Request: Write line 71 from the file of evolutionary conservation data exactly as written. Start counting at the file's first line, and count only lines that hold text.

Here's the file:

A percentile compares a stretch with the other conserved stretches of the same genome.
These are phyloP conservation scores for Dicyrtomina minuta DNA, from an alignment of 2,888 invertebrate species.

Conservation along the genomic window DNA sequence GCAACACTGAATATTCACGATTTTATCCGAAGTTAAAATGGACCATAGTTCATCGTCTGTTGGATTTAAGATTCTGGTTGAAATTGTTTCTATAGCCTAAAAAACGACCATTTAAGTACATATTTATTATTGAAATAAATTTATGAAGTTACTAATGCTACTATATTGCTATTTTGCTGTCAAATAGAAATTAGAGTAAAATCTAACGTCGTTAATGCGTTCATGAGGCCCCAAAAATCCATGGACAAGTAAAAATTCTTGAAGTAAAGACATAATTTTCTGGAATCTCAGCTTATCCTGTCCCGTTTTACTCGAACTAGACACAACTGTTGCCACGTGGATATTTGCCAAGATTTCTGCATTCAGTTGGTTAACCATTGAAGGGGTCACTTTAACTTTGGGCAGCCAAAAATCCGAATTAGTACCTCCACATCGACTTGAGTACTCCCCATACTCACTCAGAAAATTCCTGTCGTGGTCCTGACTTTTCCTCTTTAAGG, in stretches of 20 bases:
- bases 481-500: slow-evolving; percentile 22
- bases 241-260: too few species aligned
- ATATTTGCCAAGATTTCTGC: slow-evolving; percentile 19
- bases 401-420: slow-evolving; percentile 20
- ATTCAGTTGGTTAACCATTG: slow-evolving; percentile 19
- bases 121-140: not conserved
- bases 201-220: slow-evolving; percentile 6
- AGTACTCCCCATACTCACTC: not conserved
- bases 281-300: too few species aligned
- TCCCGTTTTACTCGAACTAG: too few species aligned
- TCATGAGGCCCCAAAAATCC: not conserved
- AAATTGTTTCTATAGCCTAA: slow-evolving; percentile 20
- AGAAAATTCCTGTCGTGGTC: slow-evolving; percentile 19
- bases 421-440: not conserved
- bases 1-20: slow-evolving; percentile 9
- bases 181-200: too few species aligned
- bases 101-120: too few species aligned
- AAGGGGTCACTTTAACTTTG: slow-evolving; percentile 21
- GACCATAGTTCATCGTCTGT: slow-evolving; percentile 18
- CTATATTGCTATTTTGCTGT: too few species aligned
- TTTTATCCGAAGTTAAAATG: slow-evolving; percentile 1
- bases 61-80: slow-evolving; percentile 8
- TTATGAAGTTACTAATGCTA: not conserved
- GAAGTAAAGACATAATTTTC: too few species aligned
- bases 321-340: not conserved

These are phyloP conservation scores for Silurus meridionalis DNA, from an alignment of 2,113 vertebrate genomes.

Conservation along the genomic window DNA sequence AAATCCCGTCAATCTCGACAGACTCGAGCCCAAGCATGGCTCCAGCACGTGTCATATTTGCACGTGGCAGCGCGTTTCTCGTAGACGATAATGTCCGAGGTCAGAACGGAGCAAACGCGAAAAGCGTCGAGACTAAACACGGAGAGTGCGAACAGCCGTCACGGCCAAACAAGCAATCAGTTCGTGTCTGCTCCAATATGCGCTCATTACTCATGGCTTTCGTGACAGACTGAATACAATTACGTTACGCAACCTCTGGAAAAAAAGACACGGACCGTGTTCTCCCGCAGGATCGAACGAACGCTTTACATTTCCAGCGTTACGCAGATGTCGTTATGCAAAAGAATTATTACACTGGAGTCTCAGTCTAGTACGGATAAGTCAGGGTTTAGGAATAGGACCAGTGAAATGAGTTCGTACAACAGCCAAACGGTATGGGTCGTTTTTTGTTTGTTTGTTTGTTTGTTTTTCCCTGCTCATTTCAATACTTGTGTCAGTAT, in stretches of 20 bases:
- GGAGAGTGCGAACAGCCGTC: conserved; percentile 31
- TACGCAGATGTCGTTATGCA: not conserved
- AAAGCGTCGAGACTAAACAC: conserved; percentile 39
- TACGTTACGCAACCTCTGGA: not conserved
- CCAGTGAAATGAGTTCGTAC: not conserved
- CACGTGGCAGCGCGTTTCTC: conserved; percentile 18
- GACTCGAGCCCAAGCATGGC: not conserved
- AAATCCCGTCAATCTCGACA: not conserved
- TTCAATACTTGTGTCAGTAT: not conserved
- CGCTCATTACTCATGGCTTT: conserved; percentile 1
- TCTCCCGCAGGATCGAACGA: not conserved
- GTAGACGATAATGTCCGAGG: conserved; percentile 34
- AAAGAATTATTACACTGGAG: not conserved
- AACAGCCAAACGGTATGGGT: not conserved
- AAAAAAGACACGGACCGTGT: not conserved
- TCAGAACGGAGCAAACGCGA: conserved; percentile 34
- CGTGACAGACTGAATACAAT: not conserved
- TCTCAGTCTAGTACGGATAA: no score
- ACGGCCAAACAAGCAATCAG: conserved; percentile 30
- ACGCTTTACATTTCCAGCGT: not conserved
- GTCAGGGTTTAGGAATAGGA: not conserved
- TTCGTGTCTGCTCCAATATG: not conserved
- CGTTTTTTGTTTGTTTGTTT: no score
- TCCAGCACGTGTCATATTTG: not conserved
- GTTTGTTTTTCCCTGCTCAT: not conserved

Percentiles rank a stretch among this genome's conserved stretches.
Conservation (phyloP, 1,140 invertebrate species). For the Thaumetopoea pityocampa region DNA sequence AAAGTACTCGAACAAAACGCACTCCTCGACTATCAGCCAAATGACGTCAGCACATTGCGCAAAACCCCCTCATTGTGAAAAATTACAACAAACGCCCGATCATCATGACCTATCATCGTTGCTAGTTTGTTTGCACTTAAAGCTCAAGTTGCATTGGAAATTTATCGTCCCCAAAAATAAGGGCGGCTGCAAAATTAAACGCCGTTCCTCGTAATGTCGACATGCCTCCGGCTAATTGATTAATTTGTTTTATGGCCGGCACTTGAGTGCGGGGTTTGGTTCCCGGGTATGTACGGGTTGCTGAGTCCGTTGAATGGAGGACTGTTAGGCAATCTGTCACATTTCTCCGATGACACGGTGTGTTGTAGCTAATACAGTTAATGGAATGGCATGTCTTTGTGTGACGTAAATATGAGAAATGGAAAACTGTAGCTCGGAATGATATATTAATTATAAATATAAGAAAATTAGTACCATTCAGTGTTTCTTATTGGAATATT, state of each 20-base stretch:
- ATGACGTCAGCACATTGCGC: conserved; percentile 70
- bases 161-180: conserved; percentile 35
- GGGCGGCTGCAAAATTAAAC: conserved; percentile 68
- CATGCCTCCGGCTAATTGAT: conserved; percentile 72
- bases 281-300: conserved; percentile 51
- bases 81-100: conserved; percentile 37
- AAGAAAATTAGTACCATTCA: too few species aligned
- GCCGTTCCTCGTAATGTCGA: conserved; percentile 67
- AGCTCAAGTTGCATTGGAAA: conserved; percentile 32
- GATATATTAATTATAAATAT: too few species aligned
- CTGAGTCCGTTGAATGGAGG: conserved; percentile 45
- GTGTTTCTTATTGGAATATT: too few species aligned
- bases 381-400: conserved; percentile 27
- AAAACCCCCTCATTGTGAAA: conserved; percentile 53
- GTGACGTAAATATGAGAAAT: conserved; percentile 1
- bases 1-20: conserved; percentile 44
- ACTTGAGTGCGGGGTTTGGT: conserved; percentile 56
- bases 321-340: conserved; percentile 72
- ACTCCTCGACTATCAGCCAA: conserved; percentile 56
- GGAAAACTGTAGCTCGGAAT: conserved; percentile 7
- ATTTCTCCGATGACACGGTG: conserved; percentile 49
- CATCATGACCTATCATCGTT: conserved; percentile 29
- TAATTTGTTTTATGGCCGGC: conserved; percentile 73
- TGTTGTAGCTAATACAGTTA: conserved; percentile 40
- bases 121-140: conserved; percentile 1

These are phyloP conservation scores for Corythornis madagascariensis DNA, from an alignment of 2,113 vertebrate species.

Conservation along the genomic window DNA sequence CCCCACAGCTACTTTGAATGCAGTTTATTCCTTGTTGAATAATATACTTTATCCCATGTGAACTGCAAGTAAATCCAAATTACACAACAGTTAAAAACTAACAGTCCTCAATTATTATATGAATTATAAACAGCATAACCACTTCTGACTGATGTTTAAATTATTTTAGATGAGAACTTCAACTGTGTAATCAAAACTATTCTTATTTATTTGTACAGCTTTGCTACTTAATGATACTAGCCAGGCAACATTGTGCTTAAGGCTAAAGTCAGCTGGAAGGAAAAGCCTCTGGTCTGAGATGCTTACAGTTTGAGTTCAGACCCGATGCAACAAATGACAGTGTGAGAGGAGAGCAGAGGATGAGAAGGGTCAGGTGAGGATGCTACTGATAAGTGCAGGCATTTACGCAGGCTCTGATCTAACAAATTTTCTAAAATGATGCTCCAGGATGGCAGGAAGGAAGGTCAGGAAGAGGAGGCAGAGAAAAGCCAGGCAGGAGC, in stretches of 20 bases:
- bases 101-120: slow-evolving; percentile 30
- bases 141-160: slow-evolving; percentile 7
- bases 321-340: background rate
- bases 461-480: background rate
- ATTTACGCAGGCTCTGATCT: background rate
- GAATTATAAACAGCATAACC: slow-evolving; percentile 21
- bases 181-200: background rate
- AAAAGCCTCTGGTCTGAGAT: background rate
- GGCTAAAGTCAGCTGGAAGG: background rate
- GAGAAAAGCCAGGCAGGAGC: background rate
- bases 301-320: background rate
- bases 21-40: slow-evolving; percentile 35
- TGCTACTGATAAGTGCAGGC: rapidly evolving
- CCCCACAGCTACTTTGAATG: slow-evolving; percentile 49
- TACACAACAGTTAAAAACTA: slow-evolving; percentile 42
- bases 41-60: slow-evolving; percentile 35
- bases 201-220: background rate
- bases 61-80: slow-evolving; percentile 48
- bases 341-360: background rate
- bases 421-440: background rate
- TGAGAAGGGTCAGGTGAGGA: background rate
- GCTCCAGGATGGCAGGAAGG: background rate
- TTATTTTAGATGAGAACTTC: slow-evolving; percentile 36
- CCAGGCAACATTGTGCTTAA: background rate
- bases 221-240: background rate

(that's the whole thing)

- AAAACCCCCTCATTGTGAAA: conserved; percentile 53